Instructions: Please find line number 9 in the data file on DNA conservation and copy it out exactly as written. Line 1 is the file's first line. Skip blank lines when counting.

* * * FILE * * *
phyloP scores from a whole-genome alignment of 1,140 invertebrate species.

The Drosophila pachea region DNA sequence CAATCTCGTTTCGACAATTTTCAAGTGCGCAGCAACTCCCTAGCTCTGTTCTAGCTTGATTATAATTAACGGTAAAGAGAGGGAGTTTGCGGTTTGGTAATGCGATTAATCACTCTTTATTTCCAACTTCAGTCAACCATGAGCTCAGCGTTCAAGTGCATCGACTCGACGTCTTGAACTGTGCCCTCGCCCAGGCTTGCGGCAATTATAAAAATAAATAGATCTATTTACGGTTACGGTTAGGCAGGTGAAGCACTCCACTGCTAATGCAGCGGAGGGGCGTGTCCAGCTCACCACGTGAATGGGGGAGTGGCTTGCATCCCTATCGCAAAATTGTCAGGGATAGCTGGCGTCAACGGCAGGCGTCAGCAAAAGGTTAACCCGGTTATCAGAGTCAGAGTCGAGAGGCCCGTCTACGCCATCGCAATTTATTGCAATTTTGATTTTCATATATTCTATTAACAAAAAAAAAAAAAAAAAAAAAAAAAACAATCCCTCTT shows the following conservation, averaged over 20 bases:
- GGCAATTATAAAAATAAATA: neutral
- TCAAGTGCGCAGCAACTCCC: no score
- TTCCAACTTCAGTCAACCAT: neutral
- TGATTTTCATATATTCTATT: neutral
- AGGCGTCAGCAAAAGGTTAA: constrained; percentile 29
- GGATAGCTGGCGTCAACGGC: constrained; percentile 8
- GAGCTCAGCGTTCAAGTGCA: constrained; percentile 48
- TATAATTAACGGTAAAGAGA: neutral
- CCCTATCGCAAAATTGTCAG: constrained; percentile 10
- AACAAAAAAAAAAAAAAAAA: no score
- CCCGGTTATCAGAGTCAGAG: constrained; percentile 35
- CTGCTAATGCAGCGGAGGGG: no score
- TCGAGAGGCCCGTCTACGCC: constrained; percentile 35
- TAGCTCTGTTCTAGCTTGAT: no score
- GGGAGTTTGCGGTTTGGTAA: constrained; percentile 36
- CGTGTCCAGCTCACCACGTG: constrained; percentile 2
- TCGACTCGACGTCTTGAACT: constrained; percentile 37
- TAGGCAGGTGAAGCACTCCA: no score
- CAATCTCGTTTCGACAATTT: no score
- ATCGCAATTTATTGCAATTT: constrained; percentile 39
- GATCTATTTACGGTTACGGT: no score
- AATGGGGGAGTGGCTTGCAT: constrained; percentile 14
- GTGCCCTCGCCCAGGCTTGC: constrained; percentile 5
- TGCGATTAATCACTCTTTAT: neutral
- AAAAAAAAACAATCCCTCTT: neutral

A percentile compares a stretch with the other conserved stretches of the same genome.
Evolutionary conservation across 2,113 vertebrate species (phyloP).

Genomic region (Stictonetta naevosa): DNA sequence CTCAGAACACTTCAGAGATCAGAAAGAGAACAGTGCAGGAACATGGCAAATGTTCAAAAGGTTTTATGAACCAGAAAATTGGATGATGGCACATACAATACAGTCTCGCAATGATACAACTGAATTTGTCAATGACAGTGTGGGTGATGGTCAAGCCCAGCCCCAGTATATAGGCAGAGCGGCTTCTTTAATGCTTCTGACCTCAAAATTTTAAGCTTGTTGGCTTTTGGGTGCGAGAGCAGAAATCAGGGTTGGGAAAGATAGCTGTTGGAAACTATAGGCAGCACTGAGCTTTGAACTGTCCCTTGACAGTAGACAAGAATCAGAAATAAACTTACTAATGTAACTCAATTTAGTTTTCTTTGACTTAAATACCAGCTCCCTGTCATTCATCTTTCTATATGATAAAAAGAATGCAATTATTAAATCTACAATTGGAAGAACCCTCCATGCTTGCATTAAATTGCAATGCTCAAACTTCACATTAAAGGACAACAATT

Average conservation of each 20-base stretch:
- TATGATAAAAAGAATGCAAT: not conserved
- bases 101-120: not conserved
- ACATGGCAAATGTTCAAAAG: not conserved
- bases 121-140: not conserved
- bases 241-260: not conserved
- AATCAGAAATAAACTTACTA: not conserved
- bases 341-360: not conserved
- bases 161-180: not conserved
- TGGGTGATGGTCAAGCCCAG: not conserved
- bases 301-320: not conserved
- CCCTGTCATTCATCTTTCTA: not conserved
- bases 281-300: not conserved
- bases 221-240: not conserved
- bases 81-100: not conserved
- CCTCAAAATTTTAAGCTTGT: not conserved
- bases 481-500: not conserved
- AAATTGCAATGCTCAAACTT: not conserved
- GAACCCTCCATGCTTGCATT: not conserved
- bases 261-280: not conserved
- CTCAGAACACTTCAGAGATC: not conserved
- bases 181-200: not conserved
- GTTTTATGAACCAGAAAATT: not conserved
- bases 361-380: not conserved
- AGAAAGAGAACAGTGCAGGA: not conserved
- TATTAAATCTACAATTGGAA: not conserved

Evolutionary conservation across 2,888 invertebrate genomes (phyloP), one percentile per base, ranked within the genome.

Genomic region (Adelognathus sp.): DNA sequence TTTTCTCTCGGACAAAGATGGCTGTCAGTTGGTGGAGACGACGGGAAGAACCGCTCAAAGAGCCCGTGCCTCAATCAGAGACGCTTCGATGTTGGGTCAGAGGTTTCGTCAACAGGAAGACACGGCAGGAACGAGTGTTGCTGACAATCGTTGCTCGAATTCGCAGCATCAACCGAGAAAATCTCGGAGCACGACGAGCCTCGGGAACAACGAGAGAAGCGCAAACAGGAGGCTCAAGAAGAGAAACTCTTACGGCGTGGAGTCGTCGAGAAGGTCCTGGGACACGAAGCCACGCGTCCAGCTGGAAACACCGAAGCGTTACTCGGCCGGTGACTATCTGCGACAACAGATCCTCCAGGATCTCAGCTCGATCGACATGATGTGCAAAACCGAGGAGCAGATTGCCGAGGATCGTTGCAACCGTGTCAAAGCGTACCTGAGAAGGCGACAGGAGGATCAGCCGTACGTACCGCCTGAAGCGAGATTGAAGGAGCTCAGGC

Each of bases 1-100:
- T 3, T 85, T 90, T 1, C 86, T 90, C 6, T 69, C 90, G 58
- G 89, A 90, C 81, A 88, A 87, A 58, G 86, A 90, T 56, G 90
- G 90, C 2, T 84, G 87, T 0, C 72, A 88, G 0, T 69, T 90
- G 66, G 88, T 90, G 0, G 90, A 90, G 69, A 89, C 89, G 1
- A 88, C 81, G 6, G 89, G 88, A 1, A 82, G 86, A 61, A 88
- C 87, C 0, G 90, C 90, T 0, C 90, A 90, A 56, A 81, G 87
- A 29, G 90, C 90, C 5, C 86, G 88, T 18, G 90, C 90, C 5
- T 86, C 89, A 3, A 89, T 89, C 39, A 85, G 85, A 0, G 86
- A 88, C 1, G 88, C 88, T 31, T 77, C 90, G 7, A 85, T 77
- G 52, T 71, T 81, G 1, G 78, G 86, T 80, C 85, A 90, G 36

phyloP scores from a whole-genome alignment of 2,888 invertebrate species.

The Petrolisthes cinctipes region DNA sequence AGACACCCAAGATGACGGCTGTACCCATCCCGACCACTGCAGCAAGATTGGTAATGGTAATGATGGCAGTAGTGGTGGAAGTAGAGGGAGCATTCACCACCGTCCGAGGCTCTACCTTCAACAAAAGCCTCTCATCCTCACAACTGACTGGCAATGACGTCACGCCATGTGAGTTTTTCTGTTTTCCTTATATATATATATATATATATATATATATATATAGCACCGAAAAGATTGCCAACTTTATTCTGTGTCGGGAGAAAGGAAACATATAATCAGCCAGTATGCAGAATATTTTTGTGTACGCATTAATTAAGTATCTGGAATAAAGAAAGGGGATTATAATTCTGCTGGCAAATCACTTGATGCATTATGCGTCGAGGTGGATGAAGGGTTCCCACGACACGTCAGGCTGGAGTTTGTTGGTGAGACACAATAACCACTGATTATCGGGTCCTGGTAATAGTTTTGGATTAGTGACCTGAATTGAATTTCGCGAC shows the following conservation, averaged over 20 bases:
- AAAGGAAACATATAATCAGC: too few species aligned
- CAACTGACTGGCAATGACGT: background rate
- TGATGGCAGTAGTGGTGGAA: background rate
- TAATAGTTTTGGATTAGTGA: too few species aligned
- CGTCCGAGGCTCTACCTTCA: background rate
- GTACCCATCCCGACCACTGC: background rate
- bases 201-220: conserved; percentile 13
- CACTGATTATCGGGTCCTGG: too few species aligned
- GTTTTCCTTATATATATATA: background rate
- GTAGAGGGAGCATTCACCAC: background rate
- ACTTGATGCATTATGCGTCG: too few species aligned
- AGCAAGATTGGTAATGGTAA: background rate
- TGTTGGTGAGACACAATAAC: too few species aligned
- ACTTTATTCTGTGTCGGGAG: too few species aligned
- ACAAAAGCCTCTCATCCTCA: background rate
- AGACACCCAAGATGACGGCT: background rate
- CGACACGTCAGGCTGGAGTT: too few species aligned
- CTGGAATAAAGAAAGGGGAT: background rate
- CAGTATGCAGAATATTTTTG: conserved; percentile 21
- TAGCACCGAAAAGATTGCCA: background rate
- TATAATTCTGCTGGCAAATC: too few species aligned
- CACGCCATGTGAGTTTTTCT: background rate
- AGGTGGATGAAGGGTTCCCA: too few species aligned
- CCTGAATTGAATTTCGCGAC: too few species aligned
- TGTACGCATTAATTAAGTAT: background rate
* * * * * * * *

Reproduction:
- GAGCTCAGCGTTCAAGTGCA: constrained; percentile 48